Good Science in Plain Language

Industry Canada Evaluates Exposure from Wi-Fi Access Points

People on ComputerThere are many advantages to having Wi-Fi access points in businesses, public and private institutions, and other public spaces, since Wi-Fi allows almost instantaneous access to information. However, there has been considerable public concern over the effects of exposure to Wi-Fi frequencies, particularly in areas frequented by children, such as schools.

Industry Canada has recently performed measurements to determine the level of exposure to the public from electromagnetic frequencies (EMF) emitted at Wi-Fi access points. To perform these measurements, Industry Canada simulated a typical Wi-Fi environment by installing 24 Wi-Fi enabled laptops, all simultaneously uploading and/or downloading data using a Wi-Fi connection, in a closed room with 2 Wi-Fi access points. Multiple configurations were considered.

The maximum instantaneous exposure level, measured at 20 cm from the Wi-Fi access point, was 10.59% of the Health Canada Safety Code 6 guideline for public exposure to Wi-Fi frequencies. In more typical scenarios, in which people are located several meters from the access point, Industry Canada determined that the exposure levels would be thousands of times below the Safety Code 6 limits.

Health Canada’s Safety Code 6 limits are based on an in-depth evaluation of available scientific literature on thermal and possible non-thermal effects of radio-frequencies on biological systems. For Wi-Fi frequencies, the limits are based on tissue-heating effects. Safety Code 6 has set the public exposure limit to be 50 times below any exposure that may lead to significant tissue heating. In other words, exposures in public areas below the Safety Code 6 limits will result in no adverse health effects.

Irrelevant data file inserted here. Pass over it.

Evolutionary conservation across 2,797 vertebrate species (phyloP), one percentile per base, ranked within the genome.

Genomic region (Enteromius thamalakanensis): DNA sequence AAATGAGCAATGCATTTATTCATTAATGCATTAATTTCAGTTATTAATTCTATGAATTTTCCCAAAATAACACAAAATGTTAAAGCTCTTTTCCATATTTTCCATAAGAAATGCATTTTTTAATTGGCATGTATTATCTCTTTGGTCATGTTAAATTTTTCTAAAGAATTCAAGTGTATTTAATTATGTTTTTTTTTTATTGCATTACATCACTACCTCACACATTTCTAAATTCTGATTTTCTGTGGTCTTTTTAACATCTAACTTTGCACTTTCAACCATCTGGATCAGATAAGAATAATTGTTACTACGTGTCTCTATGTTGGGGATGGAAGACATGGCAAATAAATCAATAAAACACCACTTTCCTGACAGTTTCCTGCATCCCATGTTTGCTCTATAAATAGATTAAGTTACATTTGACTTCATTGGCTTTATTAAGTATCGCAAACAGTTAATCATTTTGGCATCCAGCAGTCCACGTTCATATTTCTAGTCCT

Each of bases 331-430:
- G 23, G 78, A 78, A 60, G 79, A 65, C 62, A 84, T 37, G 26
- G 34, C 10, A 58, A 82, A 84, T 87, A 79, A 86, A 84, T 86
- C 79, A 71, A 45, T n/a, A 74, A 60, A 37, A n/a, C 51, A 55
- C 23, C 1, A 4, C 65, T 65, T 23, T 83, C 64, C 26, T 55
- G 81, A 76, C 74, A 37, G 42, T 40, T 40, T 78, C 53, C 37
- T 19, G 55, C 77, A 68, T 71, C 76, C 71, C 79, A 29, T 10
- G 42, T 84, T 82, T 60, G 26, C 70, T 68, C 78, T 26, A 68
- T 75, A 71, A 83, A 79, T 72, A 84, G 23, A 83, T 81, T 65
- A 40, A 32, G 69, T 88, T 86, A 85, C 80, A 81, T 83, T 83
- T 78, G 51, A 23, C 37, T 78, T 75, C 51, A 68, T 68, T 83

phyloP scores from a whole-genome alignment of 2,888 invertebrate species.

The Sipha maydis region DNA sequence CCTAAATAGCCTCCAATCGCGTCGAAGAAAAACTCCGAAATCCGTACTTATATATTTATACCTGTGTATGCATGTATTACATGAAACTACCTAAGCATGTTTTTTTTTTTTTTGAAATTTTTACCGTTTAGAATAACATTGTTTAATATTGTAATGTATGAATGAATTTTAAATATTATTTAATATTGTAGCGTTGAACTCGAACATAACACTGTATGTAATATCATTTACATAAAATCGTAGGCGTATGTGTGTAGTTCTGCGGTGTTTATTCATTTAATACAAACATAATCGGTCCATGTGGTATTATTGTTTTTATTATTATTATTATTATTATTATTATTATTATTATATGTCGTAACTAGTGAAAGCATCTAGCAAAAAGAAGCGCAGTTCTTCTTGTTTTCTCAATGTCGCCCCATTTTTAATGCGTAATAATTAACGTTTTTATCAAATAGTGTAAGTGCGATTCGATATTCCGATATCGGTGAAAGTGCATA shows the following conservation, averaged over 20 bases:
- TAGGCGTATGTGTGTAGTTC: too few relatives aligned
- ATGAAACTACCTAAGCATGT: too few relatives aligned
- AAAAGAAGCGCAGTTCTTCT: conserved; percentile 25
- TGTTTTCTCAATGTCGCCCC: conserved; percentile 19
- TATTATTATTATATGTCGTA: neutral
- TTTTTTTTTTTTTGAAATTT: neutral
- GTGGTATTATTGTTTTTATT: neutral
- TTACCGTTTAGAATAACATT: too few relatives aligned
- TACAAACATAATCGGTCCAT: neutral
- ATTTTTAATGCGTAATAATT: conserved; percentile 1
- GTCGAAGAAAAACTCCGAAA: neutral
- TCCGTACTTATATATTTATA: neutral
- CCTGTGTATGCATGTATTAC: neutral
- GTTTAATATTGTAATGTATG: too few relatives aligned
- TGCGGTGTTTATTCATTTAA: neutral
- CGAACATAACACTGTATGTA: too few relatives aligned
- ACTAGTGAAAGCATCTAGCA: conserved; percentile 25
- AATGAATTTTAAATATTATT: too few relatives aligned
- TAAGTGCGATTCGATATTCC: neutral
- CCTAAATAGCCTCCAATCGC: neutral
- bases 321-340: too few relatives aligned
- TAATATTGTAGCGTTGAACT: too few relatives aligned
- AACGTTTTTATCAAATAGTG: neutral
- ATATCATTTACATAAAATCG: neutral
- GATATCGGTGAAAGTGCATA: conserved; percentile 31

To learn more, read Industry Canada’s Case Study: Measurements of Radiofrequency Exposure from Wi-Fi Devices.

June 28, 2012 – IAEA Fukushima Daiichi Status Report

The International Atomic Energy Agency (IAEA) has issued its STATUS REPORT to the public on the current status of the Fukushima Daiichi Nuclear Power Plant, including information on environmental radiation monitoring, the status of workers, and current conditions on-site at the plant.

Cross Canada Survey of Radon Levels in Homes – Final Report

Cross-Canada Survey of Radon Concentrations in HomesHealth Canada recently published its final report on a two year cross-country survey of radon levels in homes. Almost 14,000 homes were successfully tested in 121 Health Regions across Canada. The results indicate that 6.9% of Canadians are living in homes with radon levels above Health Canada’s guideline of 200 Bq/m3, with a higher incidence of high radon levels in Manitoba, New Brunswick, Saskatchewan, and the Yukon. The study noted that every province has areas of high radon levels and a significant number of homes with radon concentrations above the guideline.

Radon is an invisible, odourless, naturally occurring radioactive gas that can enter buildings through foundation cracks and similar unsealed openings. Long-term exposure to high concentrations of radon may lead to lung cancer – particularly if someone in your home is a smoker. Radon exposure is the second leading cause of lung cancer after smoking.

Read Health Canada’s Cross-Canada Survey of Radon Concentrations in Homes (PDF)

To learn more about radon and home radon testing, click here.

The Fukushima Nuclear Accident and Its Aftermath

On 11 March 2011, the accident at the Fukushima Daiichi nuclear power plant shocked the world and raised global concerns about nuclear safety. A year on, the International Atomic Energy Agency (IAEA) tells the story of the accident, its causes, how these accidents can be prevented and how the IAEA is working to strengthen nuclear safety.